The last article stressed the importance of the ‘Bible principle’. God’s will for our daily life is to be sought in the Word of God. Some may think of occasions when they have sought the Lord’s will through circumstances, feelings and even signs, and have indeed been directed in that way. We cannot deny that the Lord is gracious and, at times, honours simple, even naïve, faith, particularly in a young Christian whose knowledge of Scripture is as yet small. However, we should not presume upon such guidance. As our own children grow, we expect to see them mature. When they are very young we have to choose which shoes they will wear and put them on their feet. As they grow they may choose their own shoes and put them on, but still need help in tying the laces. When they are teenagers they are choosing their own shoes in the shop, and by the time they are twenty, hopefully, they are paying for them too! So it is in the Christian life — there is a maturing in Christ. We grow in our knowledge of Scripture, but also in the wisdom of knowing how to apply it.


Wisdom is a key word. James says: ‘If any of you lacks wisdom, he should ask God’ (James 1:5). Prayer is an important part of guidance, but our prayers should be not for God to reveal his will apart from his Word, for example in choosing which socks to wear. Rather, we should ask for wisdom in understanding his will as revealed in Scripture, and in applying it in our lives. The apostle Paul wrote: ‘For this reason, since the day we heard about you, we have not stopped praying for you and asking God to fill you with the knowledge of his will through all spiritual wisdom and understanding. And we pray this in order that you may live a life worthy of the Lord and may please him in every way’ (Colossians 1:9-10).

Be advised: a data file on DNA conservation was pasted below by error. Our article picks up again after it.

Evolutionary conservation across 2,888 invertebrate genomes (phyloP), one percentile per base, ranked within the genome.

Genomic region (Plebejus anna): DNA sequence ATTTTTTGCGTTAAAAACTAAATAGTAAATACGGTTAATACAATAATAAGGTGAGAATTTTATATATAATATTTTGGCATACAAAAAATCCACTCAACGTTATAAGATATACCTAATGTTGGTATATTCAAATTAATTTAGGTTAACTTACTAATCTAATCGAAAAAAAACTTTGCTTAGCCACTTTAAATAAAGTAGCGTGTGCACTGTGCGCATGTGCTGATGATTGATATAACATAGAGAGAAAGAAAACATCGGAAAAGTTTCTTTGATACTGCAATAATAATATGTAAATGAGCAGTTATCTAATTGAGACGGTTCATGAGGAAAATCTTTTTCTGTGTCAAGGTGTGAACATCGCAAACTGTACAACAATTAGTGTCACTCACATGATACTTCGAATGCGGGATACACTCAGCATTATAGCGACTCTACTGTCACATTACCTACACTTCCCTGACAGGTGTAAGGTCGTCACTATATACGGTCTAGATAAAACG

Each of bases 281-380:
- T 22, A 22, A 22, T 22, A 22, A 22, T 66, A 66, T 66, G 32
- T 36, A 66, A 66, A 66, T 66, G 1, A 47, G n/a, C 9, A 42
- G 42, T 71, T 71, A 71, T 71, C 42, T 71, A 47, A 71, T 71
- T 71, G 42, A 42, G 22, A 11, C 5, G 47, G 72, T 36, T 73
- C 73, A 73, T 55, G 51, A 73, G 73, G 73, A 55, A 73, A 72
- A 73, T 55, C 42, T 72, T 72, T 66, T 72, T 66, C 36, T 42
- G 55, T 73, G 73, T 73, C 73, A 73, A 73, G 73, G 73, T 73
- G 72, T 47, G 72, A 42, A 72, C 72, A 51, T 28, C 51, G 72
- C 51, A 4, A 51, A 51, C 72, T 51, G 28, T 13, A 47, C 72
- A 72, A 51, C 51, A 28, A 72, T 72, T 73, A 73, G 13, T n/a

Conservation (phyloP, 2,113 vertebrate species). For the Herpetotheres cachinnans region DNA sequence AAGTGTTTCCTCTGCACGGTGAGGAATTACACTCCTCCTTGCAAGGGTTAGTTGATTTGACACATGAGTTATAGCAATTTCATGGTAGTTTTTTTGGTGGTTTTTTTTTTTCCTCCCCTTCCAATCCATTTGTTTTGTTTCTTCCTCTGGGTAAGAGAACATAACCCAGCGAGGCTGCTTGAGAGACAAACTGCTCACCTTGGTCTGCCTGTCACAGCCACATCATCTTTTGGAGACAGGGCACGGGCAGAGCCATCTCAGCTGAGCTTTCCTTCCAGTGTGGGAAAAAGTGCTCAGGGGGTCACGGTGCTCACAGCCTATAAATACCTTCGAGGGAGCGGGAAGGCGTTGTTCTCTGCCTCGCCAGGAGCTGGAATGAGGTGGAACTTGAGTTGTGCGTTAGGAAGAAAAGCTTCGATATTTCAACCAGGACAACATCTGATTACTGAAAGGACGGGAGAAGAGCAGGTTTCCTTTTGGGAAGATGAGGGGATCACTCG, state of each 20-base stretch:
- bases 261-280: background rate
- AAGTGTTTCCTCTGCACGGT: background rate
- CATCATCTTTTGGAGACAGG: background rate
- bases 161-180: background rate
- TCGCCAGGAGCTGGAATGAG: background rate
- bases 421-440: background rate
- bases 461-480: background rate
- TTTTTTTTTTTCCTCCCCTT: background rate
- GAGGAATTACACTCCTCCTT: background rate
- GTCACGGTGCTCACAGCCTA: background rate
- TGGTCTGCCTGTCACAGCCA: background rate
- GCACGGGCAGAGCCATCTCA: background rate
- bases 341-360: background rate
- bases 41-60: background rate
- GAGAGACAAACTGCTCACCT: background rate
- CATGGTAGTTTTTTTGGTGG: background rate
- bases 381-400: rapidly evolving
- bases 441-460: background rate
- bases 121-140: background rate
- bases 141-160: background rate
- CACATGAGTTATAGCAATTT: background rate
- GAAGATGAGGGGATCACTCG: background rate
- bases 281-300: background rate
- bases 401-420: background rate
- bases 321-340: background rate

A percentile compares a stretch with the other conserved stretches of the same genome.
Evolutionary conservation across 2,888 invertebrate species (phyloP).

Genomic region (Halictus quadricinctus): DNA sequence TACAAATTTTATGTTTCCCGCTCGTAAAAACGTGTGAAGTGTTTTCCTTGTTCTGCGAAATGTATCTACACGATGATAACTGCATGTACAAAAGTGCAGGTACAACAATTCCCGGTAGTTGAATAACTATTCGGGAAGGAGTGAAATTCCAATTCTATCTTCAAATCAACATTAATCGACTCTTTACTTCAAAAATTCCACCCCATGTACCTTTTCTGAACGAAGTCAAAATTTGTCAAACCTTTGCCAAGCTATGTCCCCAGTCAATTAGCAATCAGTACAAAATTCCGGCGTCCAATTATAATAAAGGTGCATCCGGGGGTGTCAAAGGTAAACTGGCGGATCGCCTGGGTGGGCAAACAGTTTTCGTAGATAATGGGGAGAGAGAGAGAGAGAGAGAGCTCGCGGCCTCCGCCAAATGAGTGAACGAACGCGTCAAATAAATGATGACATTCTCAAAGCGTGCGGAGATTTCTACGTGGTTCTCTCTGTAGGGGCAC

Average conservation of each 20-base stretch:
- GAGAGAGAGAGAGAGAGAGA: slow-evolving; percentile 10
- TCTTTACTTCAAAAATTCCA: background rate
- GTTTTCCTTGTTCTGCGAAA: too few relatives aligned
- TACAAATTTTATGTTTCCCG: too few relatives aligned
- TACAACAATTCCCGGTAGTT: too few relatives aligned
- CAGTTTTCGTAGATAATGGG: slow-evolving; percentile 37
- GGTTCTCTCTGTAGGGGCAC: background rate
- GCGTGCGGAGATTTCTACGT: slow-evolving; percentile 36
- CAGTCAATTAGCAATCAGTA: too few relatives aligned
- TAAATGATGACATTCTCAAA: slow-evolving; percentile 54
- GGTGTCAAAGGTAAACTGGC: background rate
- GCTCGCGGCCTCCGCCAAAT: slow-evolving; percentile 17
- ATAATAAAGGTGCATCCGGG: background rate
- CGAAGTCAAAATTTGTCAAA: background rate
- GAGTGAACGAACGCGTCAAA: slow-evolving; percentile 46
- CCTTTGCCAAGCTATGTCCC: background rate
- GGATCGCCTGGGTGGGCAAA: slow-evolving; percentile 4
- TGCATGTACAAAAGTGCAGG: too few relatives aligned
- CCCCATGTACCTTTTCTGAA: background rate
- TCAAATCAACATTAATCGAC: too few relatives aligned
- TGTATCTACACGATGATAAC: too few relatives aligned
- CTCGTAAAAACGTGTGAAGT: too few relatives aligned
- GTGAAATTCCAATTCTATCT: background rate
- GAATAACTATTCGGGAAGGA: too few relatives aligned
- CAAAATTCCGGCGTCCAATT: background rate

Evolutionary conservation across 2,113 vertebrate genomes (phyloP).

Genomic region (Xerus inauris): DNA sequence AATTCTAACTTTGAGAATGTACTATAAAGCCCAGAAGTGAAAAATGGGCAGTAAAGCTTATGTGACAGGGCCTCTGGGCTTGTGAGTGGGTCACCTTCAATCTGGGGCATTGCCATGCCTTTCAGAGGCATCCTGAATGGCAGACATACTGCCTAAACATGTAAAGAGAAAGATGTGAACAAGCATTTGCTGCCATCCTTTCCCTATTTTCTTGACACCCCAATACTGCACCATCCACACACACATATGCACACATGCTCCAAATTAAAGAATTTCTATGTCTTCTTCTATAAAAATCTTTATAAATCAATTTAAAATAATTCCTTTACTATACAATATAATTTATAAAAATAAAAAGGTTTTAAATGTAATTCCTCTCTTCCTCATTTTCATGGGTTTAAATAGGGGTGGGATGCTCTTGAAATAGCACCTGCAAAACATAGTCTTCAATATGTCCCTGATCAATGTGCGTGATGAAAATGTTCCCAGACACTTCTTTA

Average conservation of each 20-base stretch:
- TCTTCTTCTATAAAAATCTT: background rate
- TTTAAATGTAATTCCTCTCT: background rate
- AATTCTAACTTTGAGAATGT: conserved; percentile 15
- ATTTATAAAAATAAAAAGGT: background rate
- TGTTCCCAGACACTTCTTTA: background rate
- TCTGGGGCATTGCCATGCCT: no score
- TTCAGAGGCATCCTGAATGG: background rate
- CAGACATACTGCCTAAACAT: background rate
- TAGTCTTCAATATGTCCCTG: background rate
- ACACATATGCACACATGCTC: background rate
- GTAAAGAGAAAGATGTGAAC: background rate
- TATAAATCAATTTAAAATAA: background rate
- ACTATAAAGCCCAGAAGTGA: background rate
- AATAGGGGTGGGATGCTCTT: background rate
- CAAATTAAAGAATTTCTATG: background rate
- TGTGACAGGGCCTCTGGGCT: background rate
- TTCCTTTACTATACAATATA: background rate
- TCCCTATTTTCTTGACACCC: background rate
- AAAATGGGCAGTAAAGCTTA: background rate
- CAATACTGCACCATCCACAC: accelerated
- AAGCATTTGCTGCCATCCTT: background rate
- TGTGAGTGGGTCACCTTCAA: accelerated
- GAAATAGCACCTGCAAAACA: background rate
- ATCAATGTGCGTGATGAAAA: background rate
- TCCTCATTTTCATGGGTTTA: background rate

Wisdom and spiritual understanding are what we need. If we want to be sure that we are walking in the will of God, we need to give much time to reading Scripture, studying it and meditating upon it so that we will know what pleases him. This should be accompanied by much prayer so that we may understand God’s Word and be able to apply it in our lives. Yes, there will be times when we go astray. We will sin; we will make stupid mistakes; we will take a wrong turn, but God is gracious and forgiving, and we can learn from those mistakes. We need to pray with David, ‘Show me the way I should go’ (Psa1m 43:8). But we should seek that way, not in some sign or supernatural revelation, but in the Bible. May the Lord help us to be his wise and mature children!

Roger Fellows
Roger Fellows ministers in Baptist and Orthodox Presbyterian churches in Ontario, Canada.